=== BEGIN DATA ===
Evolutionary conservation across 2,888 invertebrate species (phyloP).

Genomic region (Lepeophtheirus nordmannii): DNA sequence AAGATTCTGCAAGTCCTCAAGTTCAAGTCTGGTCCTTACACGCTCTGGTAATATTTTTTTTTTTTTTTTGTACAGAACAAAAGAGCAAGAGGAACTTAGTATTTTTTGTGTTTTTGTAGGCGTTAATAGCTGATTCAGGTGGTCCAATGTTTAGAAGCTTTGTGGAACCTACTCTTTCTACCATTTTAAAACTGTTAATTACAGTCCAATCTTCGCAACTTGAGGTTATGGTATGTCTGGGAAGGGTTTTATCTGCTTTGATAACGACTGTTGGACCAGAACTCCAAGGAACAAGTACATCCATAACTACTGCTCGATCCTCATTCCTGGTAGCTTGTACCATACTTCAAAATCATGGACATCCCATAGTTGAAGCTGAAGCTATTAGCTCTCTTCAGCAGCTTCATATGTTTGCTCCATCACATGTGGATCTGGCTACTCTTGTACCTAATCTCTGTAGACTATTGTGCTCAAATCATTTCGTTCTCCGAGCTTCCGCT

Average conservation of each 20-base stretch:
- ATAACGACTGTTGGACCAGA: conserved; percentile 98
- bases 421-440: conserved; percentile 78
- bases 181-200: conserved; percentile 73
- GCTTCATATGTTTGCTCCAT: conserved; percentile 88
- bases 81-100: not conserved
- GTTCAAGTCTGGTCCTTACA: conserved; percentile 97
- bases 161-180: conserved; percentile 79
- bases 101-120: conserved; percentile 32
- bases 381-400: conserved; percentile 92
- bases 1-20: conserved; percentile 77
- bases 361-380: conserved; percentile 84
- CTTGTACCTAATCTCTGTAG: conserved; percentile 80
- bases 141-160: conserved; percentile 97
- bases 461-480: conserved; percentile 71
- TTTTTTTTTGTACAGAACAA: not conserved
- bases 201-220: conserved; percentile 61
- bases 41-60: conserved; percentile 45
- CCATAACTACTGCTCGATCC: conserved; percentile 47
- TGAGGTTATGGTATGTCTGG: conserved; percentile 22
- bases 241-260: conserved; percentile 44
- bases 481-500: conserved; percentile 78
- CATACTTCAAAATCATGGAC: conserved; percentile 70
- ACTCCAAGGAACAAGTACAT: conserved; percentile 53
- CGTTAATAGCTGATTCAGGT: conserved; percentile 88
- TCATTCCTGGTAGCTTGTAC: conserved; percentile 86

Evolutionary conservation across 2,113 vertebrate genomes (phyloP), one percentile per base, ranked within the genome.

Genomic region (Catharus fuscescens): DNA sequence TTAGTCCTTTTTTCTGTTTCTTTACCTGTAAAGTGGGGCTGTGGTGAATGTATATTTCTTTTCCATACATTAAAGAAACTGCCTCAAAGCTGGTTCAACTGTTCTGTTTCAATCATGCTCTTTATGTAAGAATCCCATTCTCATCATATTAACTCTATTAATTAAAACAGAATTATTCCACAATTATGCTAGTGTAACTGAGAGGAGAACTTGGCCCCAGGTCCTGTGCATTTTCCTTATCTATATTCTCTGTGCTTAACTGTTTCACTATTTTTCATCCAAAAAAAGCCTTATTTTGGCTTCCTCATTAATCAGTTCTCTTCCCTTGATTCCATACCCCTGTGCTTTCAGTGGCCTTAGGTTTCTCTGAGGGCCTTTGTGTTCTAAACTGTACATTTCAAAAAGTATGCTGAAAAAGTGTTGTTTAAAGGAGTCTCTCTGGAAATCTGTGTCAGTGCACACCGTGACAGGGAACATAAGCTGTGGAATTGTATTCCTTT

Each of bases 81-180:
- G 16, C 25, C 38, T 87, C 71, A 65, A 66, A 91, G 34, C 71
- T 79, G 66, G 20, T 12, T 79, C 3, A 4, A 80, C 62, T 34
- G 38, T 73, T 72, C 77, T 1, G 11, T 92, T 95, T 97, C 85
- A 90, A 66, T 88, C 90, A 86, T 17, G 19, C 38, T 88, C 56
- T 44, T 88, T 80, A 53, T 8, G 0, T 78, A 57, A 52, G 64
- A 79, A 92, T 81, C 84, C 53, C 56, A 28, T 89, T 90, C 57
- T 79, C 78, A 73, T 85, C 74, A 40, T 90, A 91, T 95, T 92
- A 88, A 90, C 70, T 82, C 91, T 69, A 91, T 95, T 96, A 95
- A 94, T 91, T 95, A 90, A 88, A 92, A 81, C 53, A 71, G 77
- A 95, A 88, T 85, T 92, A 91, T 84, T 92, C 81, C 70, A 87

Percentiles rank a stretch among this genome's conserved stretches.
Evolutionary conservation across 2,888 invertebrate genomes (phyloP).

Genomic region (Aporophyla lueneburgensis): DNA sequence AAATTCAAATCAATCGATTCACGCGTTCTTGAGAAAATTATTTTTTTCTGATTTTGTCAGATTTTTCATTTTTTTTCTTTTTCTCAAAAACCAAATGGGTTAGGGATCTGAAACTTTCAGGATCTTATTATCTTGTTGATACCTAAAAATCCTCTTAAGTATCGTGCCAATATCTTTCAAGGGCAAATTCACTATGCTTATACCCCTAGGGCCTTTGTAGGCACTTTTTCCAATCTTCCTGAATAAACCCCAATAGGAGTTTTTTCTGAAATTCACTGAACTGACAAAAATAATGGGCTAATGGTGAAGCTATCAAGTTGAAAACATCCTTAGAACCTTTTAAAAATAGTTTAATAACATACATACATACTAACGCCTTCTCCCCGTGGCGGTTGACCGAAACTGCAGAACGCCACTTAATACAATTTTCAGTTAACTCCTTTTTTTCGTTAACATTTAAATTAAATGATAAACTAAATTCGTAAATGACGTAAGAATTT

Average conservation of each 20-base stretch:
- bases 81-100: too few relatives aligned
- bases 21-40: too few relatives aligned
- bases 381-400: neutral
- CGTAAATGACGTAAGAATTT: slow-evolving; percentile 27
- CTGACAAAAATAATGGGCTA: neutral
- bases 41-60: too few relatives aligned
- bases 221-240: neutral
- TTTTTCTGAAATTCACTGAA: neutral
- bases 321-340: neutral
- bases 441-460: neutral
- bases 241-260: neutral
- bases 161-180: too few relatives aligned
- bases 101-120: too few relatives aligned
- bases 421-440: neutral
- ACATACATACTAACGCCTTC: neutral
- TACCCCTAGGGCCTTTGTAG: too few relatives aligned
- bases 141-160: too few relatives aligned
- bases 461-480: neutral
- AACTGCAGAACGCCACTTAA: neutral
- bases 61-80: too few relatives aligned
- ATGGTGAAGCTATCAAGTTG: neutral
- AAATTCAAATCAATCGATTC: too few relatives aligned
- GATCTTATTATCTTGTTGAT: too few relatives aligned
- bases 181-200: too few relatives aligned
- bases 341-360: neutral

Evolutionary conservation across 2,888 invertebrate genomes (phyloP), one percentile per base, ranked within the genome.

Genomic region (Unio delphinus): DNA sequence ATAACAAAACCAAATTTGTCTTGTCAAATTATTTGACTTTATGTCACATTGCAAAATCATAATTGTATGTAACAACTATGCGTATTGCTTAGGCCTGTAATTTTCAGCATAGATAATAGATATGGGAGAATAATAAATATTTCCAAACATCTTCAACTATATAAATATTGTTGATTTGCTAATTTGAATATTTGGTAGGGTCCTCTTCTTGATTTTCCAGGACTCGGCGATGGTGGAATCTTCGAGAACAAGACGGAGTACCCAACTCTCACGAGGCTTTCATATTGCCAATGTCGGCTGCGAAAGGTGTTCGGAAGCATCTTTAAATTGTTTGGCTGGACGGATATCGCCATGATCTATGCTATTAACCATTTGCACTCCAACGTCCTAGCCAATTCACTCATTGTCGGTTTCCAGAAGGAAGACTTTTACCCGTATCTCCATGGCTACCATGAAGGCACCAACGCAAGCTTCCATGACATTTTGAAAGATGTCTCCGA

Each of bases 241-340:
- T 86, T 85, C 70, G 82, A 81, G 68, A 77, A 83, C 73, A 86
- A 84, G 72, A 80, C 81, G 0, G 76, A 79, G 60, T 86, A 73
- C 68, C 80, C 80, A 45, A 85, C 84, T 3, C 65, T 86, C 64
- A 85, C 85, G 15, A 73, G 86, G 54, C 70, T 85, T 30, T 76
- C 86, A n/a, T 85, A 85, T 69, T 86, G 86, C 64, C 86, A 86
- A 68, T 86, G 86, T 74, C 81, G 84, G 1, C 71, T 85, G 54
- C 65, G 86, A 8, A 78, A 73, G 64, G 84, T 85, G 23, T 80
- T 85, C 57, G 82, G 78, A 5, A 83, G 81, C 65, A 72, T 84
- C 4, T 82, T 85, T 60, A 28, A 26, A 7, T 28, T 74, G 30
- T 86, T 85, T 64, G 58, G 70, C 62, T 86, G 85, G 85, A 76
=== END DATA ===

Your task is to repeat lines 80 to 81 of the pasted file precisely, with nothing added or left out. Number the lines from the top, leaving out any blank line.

- C 65, G 86, A 8, A 78, A 73, G 64, G 84, T 85, G 23, T 80
- T 85, C 57, G 82, G 78, A 5, A 83, G 81, C 65, A 72, T 84